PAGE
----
Monday, May 15th 1916 (The Long Train Journey)

//Monday, May 15th 1916 (The Long Train Journey)

Monday, May 15th 1916 (The Long Train Journey)

1605-16edThe train journey from Winnipeg to Halifax took five nights. James had made that same journey in the opposite direction three and a half years previously. At that time he was stunned by the mid-winter scenery. He wrote home of the “snow-clad forests of Nova Scotia … miles of lakes, all frozen over and surrounded by snow-laden trees.” The idyllic scenery, he admitted, “years could not eradicate from my mind”  (letters, 27th Dec. 1912). Although the weather on this journey was not particularly favourable, James recorded some of the scenes and landmarks in his diary.

Still on the train, and still passing thro’ glorious scenery. lakes shimmering in the sunlight and deep green pines (16th May).1605-17ed

We passed thro’ Montreal today. It is a large city. The bridge east of the city is a fine construction about 1 1/2 miles long (17th May).

 (Personal Diary)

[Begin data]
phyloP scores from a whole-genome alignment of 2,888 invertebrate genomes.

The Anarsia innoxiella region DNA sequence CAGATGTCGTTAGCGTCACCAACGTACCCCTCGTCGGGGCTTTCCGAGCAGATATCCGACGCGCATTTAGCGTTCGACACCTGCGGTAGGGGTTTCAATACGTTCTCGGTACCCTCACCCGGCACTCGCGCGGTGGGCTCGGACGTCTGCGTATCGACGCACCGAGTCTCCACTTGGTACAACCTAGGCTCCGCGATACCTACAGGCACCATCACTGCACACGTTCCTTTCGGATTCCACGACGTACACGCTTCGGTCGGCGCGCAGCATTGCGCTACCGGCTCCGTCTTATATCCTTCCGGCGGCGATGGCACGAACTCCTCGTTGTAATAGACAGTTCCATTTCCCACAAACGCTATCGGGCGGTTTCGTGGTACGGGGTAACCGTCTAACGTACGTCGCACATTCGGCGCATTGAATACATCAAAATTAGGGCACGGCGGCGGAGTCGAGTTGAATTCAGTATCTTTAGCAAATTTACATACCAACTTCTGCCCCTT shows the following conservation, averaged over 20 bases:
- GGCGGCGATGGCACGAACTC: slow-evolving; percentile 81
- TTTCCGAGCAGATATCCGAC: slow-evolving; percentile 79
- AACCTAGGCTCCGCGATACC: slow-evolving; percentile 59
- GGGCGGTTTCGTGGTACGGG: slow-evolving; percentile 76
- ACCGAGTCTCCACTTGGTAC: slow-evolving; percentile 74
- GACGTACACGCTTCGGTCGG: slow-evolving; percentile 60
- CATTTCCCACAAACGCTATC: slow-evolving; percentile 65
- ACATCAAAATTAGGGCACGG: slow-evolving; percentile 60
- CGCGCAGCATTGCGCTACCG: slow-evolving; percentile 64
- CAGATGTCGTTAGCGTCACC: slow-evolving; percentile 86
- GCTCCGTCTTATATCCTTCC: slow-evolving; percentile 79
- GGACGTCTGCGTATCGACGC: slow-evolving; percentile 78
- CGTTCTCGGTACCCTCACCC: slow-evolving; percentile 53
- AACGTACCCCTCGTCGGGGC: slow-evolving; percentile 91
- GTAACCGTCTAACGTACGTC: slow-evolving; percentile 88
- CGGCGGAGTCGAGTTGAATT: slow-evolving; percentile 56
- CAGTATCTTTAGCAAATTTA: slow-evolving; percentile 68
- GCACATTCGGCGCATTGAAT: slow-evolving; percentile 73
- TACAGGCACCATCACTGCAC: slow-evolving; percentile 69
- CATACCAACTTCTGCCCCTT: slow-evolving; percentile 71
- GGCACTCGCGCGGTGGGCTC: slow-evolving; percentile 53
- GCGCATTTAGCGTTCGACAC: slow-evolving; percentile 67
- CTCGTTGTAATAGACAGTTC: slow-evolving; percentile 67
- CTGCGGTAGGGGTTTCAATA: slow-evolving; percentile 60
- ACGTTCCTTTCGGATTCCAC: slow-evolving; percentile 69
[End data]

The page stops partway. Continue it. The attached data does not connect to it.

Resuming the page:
The journey to Halifax was long and not particularly enjoyable, for poor weather prevailed during most of the five days, obscuring the varied scenery. The colonist car bunks proved pretty hard beds, but there were no genuine causes of complaint, for food was plentiful and nourishing if much less daintily served than at the grand hotel M. A.C.

[Manitoba Agricultural College]. Reading, card tournaments, or sometimes a friendly rag, served to fleet the time, while in pleasant conversations the foundations of friendships were formed and interesting characters encountered. Full advantage was taken of every stoppage to greet the good people at the particular depot and a pretty girl became the cynosure of all eyes. Already one felt that the gentler aspects of life were receding into the past.

At North Bay and Moncton time was allowed for short route marches and these leg-stretchings were never so much appreciated. At other points permission was given to detrain and several times “physical jerks” were performed in the depot itself, much to the entertainment of the local inhabitants.

(Diary of the Eleventh, 13)

 

 

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